We don't know the nature of these offers for help. For example I could offer my 9 foot (non-union, non-Jones Act) skiff and an empty coffee can for scooping oil for $10,000 a day. Likely I will be turned down. I am then free to make what ever claims I think I can get away with.

Anonymous said...

I'm sorry, I'm not sure I understand your point. We do know the nature of (at least some of) the foreign offers. For example, the Swedish Coast Guard offer was for 3 ships, capable of skimming 370bbl/hr (or 15,540 gallons/hr) of oil. Each. I don't care how many coffee cans you use, I doubt you could match that.

It's also highly unlikely that there are U.S. vessels that can do that, and are just sitting in port somewhere. If they existed, and the CG wasn't mobilizing them, that would be an even bigger tragedy.

I would bet that a lot of the American offers probably are small boats with "coffee cans" (or more likely low volume drum, disk, or other skimmers) that are good for getting in the marshes, and up close to shore.

But again, those are apples and oranges, so I STILL don't see the justification for refusing the foreign help.


Paul, Dammit! said...

I posted something similar on, which used to be a libertarian message board, but has since gone to the right of the American Nazi party. Somehow I got pegged as a 'union thug.'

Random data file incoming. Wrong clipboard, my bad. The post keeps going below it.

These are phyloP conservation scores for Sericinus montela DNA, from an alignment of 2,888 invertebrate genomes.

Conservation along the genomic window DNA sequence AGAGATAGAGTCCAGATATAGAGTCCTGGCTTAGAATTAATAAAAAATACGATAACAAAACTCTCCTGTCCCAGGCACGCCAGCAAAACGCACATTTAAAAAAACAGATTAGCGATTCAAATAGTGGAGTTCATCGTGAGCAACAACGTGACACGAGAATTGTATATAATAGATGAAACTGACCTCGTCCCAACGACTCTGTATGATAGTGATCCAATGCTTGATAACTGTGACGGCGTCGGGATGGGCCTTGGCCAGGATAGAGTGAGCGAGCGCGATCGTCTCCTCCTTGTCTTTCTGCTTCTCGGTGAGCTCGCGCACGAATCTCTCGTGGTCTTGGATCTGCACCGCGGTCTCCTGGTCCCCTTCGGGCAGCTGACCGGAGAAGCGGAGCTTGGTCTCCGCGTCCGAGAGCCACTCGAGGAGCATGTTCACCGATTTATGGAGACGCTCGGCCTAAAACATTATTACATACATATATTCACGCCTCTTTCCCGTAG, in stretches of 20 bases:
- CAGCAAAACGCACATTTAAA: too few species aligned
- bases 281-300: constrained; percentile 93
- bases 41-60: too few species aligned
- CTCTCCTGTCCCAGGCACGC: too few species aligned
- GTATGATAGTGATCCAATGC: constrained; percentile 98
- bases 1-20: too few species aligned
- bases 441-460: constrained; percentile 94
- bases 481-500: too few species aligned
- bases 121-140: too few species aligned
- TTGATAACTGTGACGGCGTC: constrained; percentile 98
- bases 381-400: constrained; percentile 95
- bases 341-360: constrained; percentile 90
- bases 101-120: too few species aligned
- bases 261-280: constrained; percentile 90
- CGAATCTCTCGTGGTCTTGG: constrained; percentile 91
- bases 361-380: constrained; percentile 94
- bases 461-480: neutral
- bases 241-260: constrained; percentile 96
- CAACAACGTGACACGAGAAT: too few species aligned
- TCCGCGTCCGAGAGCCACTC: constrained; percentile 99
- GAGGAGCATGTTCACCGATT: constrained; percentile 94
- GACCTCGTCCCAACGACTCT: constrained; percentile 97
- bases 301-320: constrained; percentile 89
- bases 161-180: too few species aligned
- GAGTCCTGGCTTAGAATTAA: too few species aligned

It seems to me that there is nothing you can do in the face of such ignorance As far as I know, there is no union presence in the Gulf's cleanup efforts, except in a few of the tugs from NY that are pushing slop barges.
I'm seeing a lot of pie-eyed excitement about the use of European equipment in the cleanup, as well. I suspect it's the same phenomena that makes for better shampoo sales when you add 'European formula!' on the label.
Finally, explaining that much of the oil is emulsified, and not collectable via skimmer has reached deaf ears. People seem to believe that a Maginot Line of skimmers would solve all our problems, when, ironically, they only skim the surface of our troubles.

Ken E. Beck said...

Thanks for the comments Paul. The basic point is that I don't believe people at home at their keyboards can judge what equipment is needed better then the people in charge and on the scene.

Ken E. Beck said...


When you go to the store do you purchase everything that is offered or do you just buy what you need and leave the things you don't need at the store?

Anonymous said...

So your response then is that there are sufficient resources in the GoM?!? No additional skimmers are needed?!?! Am I reading that correctly?

I would hazard a guess that there are a few million people living in the GoM region that might disagree with that opinion.

But....since you're sitting at your keyboard just like I am, I guess you are an exception to your own point - and you must be right that the foreign help isn't necessary.


BTW, your market question makes absolutely no sense. But just to have a little fun...have you ever watched the news when a coming storm is announced?? Shelves are cleared of water and other essentials, just in case it's a bad storm. So, yeah, when there's an emergency (or a perceived coming emergency), people go to the store and buy them out of every resource that might be needed in response to that emergency.

The leak in the GoM is an emergency/disaster/'s not a run to the market to get a gallon of milk and a loaf of bread.